Friday, October 17, 2008
the body in the shelter
At about five to six we turn on the lights and wake everyone in the shelter up. It's early, but we open again at seven after a cleaning. If people don't wake up, we have to go around and wake them up. Saturday morning, someone didn't wake up.
A colleague of mine, my capitalist catholic friend (who shall from now on in my blog be referred to as "ccf"), called down to me in the drunk tank "there's a dead body up here". Needless to say, I didn't believe him. Ccf has a tendency to tease me, calling me the little sister he never had. Eventually though, he got me upstairs.
The body in the shelter was very dead. The man had likely died hours earlier. The body was in rigor mortise, and his skin was cold. I checked his breathing one more time, as my supervisor was on the phone with the police/ambulance. The ambulance came, but thankfully, they did not try to resuscitate him. Then the police. Then they had to wake up a medical examiner, then arrange transport. All the while our clients are stuck outside.
I've never found a body before, never been so close, never checked for life that wasn't there. I had nightmares that morning.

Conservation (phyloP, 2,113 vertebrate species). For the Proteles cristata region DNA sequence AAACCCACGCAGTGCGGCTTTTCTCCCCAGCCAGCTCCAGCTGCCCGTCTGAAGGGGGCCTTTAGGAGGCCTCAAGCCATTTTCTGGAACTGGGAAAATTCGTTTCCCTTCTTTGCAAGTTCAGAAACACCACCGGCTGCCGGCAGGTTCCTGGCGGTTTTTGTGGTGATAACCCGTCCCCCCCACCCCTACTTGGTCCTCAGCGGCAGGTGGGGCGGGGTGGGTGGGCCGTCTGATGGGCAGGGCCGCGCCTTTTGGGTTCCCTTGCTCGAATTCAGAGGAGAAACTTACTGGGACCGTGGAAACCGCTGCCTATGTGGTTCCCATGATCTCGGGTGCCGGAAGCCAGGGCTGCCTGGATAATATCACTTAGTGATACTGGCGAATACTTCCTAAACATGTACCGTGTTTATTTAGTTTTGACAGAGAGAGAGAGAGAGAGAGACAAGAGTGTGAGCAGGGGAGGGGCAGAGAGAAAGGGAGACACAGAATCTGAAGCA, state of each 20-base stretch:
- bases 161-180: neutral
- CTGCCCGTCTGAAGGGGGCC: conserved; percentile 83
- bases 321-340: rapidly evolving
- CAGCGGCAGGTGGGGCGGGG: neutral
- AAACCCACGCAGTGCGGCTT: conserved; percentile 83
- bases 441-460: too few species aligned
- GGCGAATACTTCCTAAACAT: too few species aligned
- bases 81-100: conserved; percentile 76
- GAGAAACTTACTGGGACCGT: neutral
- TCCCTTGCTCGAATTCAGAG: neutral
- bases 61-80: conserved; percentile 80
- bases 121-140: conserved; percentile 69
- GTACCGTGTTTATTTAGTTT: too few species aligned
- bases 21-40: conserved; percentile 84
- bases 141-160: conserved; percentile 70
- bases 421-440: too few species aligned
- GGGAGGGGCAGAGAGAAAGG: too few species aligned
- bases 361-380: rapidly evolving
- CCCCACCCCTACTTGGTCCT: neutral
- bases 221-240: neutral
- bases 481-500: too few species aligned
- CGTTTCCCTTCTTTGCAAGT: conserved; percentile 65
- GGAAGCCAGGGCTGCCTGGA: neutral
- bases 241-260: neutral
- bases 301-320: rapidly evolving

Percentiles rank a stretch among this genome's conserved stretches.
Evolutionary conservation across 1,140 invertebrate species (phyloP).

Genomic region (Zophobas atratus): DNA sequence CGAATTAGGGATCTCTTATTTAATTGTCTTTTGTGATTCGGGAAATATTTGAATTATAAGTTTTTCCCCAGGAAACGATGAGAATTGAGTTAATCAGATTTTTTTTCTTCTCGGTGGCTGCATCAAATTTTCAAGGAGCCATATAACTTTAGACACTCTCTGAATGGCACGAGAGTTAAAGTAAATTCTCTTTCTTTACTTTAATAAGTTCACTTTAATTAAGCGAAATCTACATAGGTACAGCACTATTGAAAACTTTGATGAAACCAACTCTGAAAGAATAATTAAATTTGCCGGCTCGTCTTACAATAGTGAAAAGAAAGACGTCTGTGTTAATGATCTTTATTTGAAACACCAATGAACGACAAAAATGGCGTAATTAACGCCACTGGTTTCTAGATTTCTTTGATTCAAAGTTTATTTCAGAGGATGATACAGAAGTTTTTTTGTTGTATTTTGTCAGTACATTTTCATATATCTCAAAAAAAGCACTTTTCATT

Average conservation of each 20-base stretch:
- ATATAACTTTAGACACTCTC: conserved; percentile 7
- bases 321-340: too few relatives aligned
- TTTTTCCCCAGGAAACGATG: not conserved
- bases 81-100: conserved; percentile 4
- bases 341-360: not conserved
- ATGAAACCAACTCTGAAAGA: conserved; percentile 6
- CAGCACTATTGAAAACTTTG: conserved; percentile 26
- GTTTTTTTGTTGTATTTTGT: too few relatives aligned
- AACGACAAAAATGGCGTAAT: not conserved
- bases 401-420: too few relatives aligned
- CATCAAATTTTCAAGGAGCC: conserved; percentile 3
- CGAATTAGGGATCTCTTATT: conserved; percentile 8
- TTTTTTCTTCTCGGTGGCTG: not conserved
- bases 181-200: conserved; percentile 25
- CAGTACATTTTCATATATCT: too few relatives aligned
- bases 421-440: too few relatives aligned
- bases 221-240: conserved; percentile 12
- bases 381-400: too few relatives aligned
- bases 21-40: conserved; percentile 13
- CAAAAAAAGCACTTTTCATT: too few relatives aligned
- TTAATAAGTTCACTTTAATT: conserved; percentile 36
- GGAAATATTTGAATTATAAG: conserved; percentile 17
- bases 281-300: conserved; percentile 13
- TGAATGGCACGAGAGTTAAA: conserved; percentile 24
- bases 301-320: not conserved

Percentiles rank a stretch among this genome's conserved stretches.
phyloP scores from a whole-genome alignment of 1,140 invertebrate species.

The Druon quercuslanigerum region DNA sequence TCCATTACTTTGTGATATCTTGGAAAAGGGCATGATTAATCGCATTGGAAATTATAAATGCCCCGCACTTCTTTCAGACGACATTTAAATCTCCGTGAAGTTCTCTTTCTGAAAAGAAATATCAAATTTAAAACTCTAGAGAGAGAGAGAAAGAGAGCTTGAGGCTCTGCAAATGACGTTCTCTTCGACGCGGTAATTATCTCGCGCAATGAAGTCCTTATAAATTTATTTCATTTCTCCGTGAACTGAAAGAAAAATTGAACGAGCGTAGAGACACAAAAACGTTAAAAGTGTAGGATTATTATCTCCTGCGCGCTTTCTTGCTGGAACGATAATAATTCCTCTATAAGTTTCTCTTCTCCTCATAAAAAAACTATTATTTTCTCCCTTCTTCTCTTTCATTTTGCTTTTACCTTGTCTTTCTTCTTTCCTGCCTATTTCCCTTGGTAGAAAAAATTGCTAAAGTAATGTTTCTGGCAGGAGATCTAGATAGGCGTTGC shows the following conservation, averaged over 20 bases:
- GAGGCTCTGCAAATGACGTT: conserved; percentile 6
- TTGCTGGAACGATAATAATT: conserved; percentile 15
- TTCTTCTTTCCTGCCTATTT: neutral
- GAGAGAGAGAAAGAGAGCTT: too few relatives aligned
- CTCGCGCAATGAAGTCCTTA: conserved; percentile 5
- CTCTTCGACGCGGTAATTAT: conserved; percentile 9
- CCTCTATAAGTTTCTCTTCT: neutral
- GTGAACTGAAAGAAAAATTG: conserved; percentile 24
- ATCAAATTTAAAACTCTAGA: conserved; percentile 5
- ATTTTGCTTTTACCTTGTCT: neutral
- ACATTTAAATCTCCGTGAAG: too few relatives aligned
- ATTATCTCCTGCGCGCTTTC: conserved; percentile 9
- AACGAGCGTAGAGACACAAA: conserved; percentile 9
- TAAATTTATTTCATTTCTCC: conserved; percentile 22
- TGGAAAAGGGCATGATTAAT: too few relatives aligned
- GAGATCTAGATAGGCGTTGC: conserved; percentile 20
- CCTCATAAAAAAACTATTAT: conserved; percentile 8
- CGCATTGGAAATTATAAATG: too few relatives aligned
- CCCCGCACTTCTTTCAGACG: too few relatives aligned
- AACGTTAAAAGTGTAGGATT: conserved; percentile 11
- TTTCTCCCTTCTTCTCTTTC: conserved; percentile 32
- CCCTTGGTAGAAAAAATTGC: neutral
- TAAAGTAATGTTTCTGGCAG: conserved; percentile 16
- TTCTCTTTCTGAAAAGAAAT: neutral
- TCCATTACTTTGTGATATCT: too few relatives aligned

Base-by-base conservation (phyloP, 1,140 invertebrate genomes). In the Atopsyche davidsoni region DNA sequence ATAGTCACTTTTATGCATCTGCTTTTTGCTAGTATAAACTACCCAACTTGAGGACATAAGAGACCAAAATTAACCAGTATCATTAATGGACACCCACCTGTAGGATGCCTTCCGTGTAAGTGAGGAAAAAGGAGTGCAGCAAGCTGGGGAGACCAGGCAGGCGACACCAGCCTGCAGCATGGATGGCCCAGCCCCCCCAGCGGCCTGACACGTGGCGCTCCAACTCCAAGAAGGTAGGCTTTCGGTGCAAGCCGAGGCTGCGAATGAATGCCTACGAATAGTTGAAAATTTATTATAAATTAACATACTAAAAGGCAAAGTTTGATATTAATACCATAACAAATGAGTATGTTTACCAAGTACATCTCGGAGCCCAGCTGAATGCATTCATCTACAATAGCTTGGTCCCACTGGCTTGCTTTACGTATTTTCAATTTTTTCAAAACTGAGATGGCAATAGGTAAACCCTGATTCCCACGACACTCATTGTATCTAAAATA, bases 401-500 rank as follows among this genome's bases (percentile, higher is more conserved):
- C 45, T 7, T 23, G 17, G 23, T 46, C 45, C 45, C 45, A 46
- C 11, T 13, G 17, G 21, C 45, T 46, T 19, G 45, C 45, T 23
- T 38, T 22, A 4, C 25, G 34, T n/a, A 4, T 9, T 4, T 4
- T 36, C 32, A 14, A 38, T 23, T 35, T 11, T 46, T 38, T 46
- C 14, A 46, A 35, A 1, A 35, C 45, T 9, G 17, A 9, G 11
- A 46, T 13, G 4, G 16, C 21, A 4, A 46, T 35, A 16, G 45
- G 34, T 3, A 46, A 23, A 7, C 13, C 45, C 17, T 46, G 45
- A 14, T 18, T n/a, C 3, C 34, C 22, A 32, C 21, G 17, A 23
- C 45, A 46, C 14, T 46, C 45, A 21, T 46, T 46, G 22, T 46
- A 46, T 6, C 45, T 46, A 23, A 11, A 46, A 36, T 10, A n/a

What shocked us all, was when we opened his client file. This was a man who had been sleeping at our shelter every night for quite some time, and we had NOTHING on him. No next of kin, no medical conditions, no identifying things at all. And as we talked, amongst ourselves, and with members of other shifts, we came to realize that no one knew him. We had all had contact with him, but none of us really knew him at all. The clients didn't seem to know him either.
Talking to the police, and my coworkers, we are all glad he had the death he did, surrounded by people in the place he spent his nights. He died before the cold of winter, he died peacefully in his sleep, he died without painful intervention, without prolonged illness.
He was only 57. Being homeless ages you like nothing else.